This so-called normal world is interrupted by a freak incident. The conflict begins when Ginger is attacked by this monster (apparently, it’s a werewolf) one day — around the same time that she gets her first period. At this point, she starts acting very differently. She starts to like guys, she shows interest in sexual activities (though they both used to think it was repulsive), she wears clothes of a tighter fit, becomes much more aggressive, and last but not the least, she strays from the “us-against-the-world” pact with her sister. It’s all some normal growing-up stuff, but at the same time, Brigitte attributes Ginger’s behavioral oddities (Ginger “snapping” in other words) to her having been bitten by a werewolf. So what was the cause, really, the werewolf or the hormones? Somehow by asking that question you already see the comparison or the metaphor of being a pubescent teen with being a werewolf. Horror films attack those mundane experiences and capitalize on those because they already incite fear to begin with.

As Brigitte tries to find the cure to Ginger’s werewolf-ness, we see one of Noel Carroll’s points: that horror is driven by the desire to know. How do we defeat this werewolf? Silver bullets? She searches for a cure with the weed vendor and they find that injecting this flower extract works. However, she injects the Ginger’s first victim (who is also turning into a werewolf) and fails to administer it to Ginger. Ginger gets worse and attacks three more people while Brigitte tries to isolate and protect her. In the end, they are unable to give Ginger the cure and there’s another cure to it: Brigitte is forced to kill her own sister. We do find out the cure to our main problem, but one of the movie’s essential questions comes at me at this point: how far are you willing to go to save yourself and everyone around you? Will it mean going against your promises and going against the person dearest to you? We see two answers to that question, the first being “everything for the greater good” in Brigitte’s decision to kill her sister in the end, and the second being the opposite of that as seen in Brigitte and Ginger’s mother saying that she would torch the house down just so her children don’t go to jail for killing a girl.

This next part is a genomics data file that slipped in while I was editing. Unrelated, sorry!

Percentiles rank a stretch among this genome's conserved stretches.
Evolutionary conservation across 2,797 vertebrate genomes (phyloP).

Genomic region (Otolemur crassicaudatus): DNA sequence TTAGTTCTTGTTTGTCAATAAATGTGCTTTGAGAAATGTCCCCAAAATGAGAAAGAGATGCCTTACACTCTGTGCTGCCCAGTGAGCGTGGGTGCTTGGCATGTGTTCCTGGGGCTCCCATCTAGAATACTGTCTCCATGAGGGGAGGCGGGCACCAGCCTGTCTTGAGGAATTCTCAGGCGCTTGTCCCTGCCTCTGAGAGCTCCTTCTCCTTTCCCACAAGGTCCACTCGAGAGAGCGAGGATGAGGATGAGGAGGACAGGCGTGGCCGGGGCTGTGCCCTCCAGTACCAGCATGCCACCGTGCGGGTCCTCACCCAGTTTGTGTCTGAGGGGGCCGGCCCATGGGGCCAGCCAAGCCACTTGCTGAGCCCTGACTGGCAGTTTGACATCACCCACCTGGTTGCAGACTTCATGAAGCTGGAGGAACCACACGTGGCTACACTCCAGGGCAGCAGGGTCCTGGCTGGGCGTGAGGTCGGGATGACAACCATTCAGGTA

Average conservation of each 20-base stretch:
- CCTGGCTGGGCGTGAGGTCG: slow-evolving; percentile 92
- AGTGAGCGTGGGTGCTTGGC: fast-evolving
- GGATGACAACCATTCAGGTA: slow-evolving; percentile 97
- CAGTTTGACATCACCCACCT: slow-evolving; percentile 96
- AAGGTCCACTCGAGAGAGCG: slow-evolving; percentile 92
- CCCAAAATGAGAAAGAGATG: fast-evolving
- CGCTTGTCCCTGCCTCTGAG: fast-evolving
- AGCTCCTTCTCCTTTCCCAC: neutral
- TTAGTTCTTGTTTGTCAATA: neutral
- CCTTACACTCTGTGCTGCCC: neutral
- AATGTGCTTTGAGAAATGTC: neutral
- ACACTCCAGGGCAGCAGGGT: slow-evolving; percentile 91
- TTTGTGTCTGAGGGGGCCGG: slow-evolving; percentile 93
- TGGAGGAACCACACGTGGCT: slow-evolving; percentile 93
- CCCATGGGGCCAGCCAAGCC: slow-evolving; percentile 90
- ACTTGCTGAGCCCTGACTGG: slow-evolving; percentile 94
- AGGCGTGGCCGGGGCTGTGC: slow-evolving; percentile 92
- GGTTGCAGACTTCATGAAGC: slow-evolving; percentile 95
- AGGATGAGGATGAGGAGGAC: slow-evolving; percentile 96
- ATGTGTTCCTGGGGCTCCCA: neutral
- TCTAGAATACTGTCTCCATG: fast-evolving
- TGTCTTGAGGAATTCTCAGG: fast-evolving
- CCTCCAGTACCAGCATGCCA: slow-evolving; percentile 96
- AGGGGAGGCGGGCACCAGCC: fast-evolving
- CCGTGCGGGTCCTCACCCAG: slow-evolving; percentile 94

As a moral allegory, this movie makes completely perfect sense.